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Men enjoyed "chick flick" Titanic almost as much as women did: Gallup poll

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Titanic was released 25 years ago today. In tribute to the blockbuster movie, Gallup re-released its poll conducted right before the 1998 Oscars which showed just how much Americans favored the doomed love story over other nominated movies like Good Will Hunting and As Good As It Gets.

Titanic director James Cameron, actress Kate Winslet and Titanic producer Jon Landau pose for pictures with their Oscars at the Governor's Ball following the 70th annual Academy Awards at the Shrine Auditorium in Los Angeles March 23, 1998.
Reuters/Fred Prouser
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Before Titanic racked up 11 Academy Awards, including one for Best Picture, 58% of Americans picked it as their favorite among the other nominated films. The second most popular film was the Matt Damon and Ben Affleck starrer, Good Will Hunting, which only 10% of Americans said was their favorite.

Gallup noted that while Titanic's fictionalized and tragic love story between Jack and Rose has often been viewed as a "chick flick," the poll found that almost as many men (56%) wanted it to win Best Picture as women (60%).

The movie was also appreciated by viewers of all age groups, with polls showing similarly positive responses between viewers aged 18-29 and 50-64. Non-college-educated adults showed a greater support for Titanic than postgrads.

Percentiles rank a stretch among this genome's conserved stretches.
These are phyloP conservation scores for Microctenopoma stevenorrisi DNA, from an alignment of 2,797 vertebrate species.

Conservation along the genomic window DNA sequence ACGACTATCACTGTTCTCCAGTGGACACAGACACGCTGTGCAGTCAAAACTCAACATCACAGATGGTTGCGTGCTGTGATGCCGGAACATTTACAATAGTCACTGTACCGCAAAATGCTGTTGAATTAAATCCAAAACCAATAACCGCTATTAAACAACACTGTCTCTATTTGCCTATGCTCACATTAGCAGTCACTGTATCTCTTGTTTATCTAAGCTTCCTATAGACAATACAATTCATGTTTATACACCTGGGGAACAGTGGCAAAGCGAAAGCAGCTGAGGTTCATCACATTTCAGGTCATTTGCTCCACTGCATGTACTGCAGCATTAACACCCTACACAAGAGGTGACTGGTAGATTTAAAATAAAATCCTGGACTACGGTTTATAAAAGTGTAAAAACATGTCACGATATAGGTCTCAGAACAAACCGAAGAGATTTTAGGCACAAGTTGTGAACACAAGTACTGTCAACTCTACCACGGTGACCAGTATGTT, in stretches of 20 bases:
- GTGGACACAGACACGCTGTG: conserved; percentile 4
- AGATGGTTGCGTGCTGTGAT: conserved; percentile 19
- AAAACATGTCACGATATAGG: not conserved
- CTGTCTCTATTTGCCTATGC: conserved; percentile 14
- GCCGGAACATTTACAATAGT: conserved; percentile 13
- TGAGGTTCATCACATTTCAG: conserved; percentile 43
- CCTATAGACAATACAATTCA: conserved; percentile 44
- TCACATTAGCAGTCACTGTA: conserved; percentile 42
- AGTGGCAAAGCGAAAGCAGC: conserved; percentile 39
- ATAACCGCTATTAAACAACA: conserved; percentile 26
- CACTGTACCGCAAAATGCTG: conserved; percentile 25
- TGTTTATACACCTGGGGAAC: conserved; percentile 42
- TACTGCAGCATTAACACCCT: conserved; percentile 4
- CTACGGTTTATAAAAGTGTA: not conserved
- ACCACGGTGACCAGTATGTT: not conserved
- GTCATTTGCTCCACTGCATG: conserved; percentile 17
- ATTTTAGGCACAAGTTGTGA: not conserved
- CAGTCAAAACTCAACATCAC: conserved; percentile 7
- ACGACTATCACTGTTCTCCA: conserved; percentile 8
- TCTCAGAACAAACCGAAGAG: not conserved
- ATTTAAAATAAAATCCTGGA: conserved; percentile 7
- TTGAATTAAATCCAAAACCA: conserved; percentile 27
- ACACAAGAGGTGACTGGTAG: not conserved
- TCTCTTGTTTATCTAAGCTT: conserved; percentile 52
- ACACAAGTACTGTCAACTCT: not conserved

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From 1993 to 2002, Americans had mixed preferences for their favorite Oscar-nominated movie, but one other movie besides Titanic, overwhelmingly won the hearts of viewers –– Forrest Gump. Fifty-nine percent of Americans wanted the Tom Hanks-starrer to win best picture in 1995, which it did.

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Title iconNotable

Two weeks before Titanic’s 25th anniversary, Celine Dion, who sang the movie’s iconic theme song, My Heart Will Go On, revealed that she was suffering from a rare neurological condition called stiff person syndrome, which led her to cancel a highly-anticipated music tour.

Since then, the outpouring of love and support she has gotten from her birthplace of Quebec, shows that after years of derision from critics and the public of the French-speaking Canadian province, Dion has now been embraced as a pop cultural icon, Dan Bilefsky of the New York Times writes.

“It’s like hearing your aunt is sick,” one fan said. “Celine is famous around the world, but here she is family.”

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